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How does analytics tracking work and what can I use it for?

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How does analytics tracking work?

In a nutshell, analytics-style tracking works by setting a cookie in the user's browser and following that cookie as the user moves from page to page. This is like getting a ticket stub at some event where you can show the stub on demand to claim a doorprize or complimentary drink, or to otherwise prove you're the same person who gained admittance at the door.

Extending the metaphor, now imagine that you are asked for the stub every time you enter a new room at the venue, and the doorman in each room logs which ticket numbers entered which rooms when; in that way, the hosts could anonymously track the movement of each specific ticket number through their venue and figure out generally where people generally went, and when, and in what sequence.

The tracking code on each page just requests the tracking cookie's ID from the user's browser, or sets a cookie if there isn't one, and tells the tracking service (such as Google Analytics) to log that ID as having visited that page. Tracking just "follows the bouncing cookie" as the buyer goes from page to page, where the tracking code on each page just asks the user's browser for a cookie that's already been set, or sets a new cookie if none was found.

What can interfere with analytics tracking?

Notice how this process depends on the consistent presence and availability of the same cookie in the same browser on the same computer. This process can be interfered with if the user chooses to either block cookies or clear cookies between browser sessions (i.e., every time their browser is closed/restarted), or if they use a different browser program or a different computer for different visits. Tracking code also typically operates using JavaScript, so buyers who have JavaScript disabled in their browser, or who otherwise block tracking scripts in particular, will not trigger the tracking code.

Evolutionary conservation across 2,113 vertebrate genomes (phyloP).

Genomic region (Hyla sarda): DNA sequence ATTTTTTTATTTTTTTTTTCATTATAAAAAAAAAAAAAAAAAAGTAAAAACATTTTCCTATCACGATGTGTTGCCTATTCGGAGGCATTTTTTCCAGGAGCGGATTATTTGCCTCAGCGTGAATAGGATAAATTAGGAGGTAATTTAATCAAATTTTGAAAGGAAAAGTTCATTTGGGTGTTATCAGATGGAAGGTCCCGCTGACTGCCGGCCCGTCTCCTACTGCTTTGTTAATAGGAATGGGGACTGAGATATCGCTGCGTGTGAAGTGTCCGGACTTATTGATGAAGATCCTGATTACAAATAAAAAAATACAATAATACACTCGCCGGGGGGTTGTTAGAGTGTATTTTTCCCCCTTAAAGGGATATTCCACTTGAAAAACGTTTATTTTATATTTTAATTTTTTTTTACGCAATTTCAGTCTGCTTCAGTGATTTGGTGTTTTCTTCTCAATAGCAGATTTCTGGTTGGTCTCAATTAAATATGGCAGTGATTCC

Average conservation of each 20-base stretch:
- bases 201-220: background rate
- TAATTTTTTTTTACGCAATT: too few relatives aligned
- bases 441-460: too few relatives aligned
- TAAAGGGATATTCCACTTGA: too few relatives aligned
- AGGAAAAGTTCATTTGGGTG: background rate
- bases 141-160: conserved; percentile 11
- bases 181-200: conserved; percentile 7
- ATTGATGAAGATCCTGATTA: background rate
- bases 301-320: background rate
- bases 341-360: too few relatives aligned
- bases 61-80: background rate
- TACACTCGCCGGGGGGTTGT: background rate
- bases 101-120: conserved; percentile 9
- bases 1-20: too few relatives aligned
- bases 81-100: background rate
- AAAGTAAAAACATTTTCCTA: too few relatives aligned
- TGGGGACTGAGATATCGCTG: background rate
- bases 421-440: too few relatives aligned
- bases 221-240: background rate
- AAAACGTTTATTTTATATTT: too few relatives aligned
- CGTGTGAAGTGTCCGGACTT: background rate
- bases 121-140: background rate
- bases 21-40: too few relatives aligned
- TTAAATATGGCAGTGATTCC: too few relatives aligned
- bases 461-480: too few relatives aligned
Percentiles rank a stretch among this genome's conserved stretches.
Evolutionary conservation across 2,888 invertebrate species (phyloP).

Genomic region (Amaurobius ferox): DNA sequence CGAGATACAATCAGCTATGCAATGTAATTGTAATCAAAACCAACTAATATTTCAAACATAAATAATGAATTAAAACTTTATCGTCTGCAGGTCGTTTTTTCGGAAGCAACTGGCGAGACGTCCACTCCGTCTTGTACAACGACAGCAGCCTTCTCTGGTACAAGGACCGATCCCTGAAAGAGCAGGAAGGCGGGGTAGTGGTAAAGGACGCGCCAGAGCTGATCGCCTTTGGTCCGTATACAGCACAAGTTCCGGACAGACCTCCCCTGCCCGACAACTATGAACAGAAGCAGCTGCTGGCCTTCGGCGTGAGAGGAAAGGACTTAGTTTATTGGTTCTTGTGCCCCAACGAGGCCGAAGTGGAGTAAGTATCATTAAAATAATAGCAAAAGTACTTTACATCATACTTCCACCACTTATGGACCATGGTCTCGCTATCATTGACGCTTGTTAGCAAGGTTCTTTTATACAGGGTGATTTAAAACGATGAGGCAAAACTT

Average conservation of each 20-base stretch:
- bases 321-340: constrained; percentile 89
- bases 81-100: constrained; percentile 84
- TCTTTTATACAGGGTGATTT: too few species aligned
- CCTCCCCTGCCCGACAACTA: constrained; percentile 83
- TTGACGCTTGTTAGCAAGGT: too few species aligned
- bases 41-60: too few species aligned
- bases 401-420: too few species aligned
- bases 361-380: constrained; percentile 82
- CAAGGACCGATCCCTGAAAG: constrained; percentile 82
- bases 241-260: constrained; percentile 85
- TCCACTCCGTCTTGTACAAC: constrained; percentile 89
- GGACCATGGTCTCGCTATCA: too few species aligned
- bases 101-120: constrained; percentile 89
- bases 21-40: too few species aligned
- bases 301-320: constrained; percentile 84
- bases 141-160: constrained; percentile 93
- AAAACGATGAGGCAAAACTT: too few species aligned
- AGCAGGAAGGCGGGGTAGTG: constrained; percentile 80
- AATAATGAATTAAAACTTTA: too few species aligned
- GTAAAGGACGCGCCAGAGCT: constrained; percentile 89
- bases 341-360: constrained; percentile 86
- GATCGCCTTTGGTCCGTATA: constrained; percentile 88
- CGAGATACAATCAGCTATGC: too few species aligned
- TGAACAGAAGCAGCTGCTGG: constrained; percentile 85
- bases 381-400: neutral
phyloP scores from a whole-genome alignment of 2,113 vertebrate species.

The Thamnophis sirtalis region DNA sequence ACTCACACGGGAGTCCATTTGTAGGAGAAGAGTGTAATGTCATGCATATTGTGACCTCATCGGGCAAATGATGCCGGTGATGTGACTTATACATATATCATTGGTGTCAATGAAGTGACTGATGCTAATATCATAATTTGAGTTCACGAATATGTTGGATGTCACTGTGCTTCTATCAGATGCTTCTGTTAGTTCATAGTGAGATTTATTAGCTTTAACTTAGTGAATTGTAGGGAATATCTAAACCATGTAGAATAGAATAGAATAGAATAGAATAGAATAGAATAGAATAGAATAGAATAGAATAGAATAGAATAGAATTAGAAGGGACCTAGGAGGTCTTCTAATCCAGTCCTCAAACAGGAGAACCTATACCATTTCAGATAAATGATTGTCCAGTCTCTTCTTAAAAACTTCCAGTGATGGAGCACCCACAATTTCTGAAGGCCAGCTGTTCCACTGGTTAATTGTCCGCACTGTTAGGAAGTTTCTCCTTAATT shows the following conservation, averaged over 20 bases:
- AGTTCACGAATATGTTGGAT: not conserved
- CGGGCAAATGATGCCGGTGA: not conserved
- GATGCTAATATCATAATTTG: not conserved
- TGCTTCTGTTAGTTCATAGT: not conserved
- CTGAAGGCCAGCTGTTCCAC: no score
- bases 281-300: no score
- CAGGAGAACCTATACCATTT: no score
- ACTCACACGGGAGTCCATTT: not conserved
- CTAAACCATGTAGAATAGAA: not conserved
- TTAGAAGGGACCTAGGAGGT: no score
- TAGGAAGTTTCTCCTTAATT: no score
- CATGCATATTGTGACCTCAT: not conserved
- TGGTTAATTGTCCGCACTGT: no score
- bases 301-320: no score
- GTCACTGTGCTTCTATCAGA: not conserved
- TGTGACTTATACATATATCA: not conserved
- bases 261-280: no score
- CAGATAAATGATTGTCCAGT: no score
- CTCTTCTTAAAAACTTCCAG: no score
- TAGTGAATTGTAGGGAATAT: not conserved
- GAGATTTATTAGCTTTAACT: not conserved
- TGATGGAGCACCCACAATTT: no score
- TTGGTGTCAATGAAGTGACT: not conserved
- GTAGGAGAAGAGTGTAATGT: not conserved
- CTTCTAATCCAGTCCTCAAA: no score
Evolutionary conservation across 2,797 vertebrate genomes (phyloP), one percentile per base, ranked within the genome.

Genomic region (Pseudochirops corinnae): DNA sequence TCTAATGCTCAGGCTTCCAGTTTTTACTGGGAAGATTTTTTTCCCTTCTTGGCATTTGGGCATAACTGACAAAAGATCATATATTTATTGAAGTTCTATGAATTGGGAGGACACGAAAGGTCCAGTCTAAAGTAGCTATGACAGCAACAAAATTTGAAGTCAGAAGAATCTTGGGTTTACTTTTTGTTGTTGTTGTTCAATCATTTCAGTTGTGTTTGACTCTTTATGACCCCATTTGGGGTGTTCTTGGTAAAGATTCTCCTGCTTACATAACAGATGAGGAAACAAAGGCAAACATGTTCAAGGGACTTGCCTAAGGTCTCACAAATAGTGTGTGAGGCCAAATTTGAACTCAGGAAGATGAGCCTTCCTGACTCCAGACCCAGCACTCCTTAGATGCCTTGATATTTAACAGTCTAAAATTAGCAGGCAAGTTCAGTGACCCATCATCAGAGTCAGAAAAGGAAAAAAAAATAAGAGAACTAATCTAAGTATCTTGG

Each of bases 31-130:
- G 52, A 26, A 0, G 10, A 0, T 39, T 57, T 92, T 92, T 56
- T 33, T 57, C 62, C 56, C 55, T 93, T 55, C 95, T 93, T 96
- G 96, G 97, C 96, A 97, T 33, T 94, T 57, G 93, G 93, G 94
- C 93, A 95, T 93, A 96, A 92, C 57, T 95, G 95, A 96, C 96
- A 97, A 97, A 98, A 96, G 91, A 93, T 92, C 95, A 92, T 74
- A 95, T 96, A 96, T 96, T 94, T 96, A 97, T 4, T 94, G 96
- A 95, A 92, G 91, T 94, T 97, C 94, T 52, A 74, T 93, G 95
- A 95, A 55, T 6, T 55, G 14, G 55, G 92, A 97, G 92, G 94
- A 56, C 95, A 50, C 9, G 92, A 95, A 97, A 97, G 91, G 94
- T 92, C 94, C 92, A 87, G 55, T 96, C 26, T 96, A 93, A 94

Users who choose to block "third-party" cookies (cookies which are either set or read by a domain other than the page you are viewing) also present a problem for tracking conversions, because although GA sets their tracking cookie as a "first party" cookie (set for the same domain as your page), our thank-you/download page is on e-junkie.com, so then that same cookie becomes a third-party cookie with regards to the tracking code on our thank-you page. See this help page for instructions to work around this by using a thank-you page on your own site (but note that approach would be incompatible with Ecommerce Tracking features in particular).

Our thank-you/download page is the same page whether the buyer arrives there directly following checkout or via the link we issue in their thank-you email. However, if they arrive there via the link in their thank-you email from a different computer than the one they used for placing the order, or on the same computer but using a different browser program, or in a new browser session where they had set the browser to clear cookies between sessions, then the conversion cannot track back to their original purchase-related activity.

What is analytics tracking actually good for?

For these reasons, Google Analytics and other tracking tools are mostly useful as a relative metric for comparison of figures within that context, rather than an absolute precision-headcount metric. Across a large enough number of visitors and transactions, the variables of cookie settings and such discussed above will be a fairly consistent factor regardless of any variables you control in your site or marketing. Even though the numbers are not precise, the degree of imprecision or "margin of error" will be fairly consistent, so you can compare when changes to your site or marketing efforts result in significantly more or less traffic or conversions than before, or when more or less traffic and conversions appear to come from one part of your site vs. another.